The Fresh Loaf

A Community of Amateur Bakers and Artisan Bread Enthusiasts.

Problem with tap water?

jacob55's picture

Problem with tap water?

I tried proofing a teaspoon of active dry yeast (all from the same container) in a little water and found it proofs way less in tap water than it does in bottled water. Is there something wrong with my tap water or is this a common thing?

I heated the water to 105F in all cases.

The one on the left has 1 tsp yeast, 1 tsp sugar, tap water. The next has 1 tsp yeast, no sugar, tap water. The next is 1 tsp yeast, 1 tsp sugar, bottled water. and the last one has 1 tsp yeast, no sugar, bottled water.

DanAyo's picture

Jacob, How long did each of the test ferment before the image was taken?

I think it will help is you check this link out and perform 2 test. One with tap water, the other with bottled water. If you do run the test, please post your results. NOTE - spring bottle water is best, distilled water has no minerals.

I just had a thought as a result of reading your post. It is commonly believed that chloramine in water harms the sourdough yeast activity. It seems a simple side by side test using a starter and tap vs. spring water may settle the matter as if your tap water was not as efficient compared to spring water.

jacob55's picture

They stood for about 15 minutes. Note: the tap water ones had a little more time than the bottled water, because I mixed them first. also the bottled water I used was Ozarka spring water.

Mini Oven's picture
Mini Oven

obviously the yeast likes sugar.   Or the sugar addition lowered the temperature and the yeast died in the hotter water.   Tap or bottled doesn't seem to make a big difference.

What happens with just flour, yeast and tap water?  That is the big question.

jacob55's picture

yeah I was testing if you can proof yeast without sugar along with testing the types of water. turns out nothing happens if the yeast doesn't have food. 

Another Girl's picture
Another Girl

I don't think it means something is necessarily "wrong" with your tap water, but it is possible that your tap water is treated with certain chemicals in quantities that, while deemed safe for human consumption, might be detrimental to yeast, sourdoughs, etc. The obvious example when it comes to yeast and sourdough is chlorine, which is known to have a detrimental affect on yeast. Chlorine dissipates naturally when exposed to air, so some bakers let a glass of water sit out for some time before using it to mix yeast or sourdoughs. The wrinkle is that many municipalities now use chloramines (chlorine bonded to ammonia) in place of or in addition to chlorine because it doesn't dissipate quickly. It might be worth checking the website or putting in a call to your town's water department to find out about this.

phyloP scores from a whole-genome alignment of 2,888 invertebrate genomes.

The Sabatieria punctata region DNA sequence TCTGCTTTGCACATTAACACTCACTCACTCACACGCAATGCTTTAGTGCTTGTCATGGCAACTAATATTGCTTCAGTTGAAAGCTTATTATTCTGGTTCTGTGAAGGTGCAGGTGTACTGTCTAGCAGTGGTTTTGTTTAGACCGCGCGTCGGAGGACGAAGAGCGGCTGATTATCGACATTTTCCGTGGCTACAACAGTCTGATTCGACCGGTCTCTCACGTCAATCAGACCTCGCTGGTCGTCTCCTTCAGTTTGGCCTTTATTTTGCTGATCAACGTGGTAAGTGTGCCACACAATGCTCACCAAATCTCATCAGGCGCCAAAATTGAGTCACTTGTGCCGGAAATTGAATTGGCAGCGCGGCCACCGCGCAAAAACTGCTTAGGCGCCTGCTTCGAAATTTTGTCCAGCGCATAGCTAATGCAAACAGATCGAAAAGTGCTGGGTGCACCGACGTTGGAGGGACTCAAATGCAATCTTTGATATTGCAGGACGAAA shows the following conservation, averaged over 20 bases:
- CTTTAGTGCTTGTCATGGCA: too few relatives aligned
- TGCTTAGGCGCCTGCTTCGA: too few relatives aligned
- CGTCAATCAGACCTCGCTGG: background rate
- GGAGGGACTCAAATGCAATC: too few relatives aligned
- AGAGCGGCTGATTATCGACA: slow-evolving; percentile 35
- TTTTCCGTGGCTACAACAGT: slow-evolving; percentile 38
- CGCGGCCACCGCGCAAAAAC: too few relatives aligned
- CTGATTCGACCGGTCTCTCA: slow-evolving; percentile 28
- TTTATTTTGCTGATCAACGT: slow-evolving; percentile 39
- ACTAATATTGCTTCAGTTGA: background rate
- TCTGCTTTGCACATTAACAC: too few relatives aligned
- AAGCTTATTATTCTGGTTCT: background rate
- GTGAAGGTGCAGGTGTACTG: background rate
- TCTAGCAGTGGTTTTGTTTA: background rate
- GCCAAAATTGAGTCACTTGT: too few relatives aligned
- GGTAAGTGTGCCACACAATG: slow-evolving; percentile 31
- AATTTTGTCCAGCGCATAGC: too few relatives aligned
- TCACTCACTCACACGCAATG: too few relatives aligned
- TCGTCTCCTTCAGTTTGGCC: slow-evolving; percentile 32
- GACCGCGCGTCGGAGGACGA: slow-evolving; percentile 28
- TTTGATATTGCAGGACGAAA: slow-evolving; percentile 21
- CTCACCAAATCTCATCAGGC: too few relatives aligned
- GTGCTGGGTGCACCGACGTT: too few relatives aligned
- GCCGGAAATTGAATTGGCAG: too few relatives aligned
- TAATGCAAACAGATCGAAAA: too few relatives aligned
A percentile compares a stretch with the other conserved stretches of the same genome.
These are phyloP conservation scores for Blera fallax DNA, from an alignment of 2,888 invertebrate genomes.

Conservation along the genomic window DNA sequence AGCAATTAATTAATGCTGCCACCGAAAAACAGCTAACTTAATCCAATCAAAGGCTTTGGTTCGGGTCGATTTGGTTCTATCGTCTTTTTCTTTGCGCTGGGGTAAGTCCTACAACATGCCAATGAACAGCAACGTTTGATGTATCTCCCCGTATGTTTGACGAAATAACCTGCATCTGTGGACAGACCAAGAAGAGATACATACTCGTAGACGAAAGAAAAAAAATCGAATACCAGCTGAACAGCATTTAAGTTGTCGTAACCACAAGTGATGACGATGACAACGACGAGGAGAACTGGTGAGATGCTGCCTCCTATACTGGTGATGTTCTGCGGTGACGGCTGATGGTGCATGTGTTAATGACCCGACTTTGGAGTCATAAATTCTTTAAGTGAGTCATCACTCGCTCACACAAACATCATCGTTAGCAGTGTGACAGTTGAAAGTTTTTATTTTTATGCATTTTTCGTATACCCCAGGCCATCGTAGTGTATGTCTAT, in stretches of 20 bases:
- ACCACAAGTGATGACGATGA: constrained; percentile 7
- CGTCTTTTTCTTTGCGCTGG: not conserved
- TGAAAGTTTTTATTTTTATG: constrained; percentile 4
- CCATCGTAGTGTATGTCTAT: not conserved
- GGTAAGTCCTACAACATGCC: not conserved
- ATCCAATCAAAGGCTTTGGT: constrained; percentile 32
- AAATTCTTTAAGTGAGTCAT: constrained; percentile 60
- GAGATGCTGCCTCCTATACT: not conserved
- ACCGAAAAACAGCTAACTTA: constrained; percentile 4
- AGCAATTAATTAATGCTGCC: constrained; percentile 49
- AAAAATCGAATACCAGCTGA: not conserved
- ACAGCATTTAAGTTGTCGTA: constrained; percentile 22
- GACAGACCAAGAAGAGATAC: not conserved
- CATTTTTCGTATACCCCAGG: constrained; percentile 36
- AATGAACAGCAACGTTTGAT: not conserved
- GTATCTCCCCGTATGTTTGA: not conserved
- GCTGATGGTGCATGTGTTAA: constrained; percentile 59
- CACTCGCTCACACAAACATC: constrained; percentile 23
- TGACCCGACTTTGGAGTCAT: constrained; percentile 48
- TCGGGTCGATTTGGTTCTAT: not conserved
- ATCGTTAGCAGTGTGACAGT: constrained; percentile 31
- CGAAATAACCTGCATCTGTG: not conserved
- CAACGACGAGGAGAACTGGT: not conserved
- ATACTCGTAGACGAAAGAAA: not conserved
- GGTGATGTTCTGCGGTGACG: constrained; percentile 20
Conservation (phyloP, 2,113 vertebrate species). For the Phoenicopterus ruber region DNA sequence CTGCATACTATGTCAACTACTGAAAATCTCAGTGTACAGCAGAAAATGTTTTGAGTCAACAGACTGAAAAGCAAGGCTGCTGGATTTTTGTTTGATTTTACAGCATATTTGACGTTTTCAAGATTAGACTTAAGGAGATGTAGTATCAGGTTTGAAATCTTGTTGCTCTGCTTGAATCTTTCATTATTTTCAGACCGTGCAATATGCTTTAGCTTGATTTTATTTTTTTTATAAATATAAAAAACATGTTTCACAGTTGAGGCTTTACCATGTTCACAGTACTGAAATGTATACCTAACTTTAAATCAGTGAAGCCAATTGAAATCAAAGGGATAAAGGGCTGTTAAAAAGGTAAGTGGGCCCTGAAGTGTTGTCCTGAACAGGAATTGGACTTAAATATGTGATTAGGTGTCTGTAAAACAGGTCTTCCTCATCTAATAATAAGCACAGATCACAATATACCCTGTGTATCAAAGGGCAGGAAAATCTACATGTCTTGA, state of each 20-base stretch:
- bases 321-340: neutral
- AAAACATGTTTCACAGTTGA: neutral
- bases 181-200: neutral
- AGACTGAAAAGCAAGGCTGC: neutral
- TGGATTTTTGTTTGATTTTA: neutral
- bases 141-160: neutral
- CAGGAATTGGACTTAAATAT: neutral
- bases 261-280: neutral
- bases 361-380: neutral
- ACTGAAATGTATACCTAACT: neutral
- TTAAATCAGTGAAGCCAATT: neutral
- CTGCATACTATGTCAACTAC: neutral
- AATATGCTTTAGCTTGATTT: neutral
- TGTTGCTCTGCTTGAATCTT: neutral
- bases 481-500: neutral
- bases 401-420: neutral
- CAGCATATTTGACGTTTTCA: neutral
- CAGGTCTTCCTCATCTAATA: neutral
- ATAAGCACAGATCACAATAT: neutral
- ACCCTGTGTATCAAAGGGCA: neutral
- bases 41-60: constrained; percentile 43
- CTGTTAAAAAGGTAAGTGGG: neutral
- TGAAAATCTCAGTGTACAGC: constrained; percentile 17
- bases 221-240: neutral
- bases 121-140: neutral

Some years ago, I became aware that my tap water was treated with chloramines, so I began using a water filter that claims to eliminate chloramines as well as chlorine. While I'm not convinced it actually does filter out chloramines, my sourdough seems to be more active, better tasting, and better smelling since I started using it, so maybe it does.

It might be worthwhile to repeat your test and let the water stand for a while before mixing it with the yeast. If that has a discernible effect, chlorine might be the culprit. If not, longer lasting chloramines or other chemicals might be involved. 

Sandy V's picture
Sandy V

I never use tap water for bread baking, but it’s ok for boiling pasta. 
Depending on where you live, your municipal water supply can be treated with chorine or other chemicals to prevent bacterial and mold growths in the pipes. Well water also can be rich in different minerals that may affect your bread too. 
Lucky me, my husband put in an RO system for his aquariums, so I use pure RO water in my baking. Distilled water from your grocery store would be similar. But you could get a simple inexpensive charcoal filter for your tap supply. 

chicagovol's picture

I live in an area with very hard and chemically treated tap water. Bread baking here is a matter of using bottled water, because of several things:

  • Excessive minerals in hard water retards fermentation 
  • The process by which residential water softeners remove minerals leaves a latent saline solution in the water which retards fermentation 
  • The residual chlorine/fluorine from the treatment plant is not filtered out, which retards fermentation 

Literally the only way to get dough to rise here is to make it with bottled water 

drkomo's picture

Use RO and bottled water for good results. Not sure if different RO has different outcomes.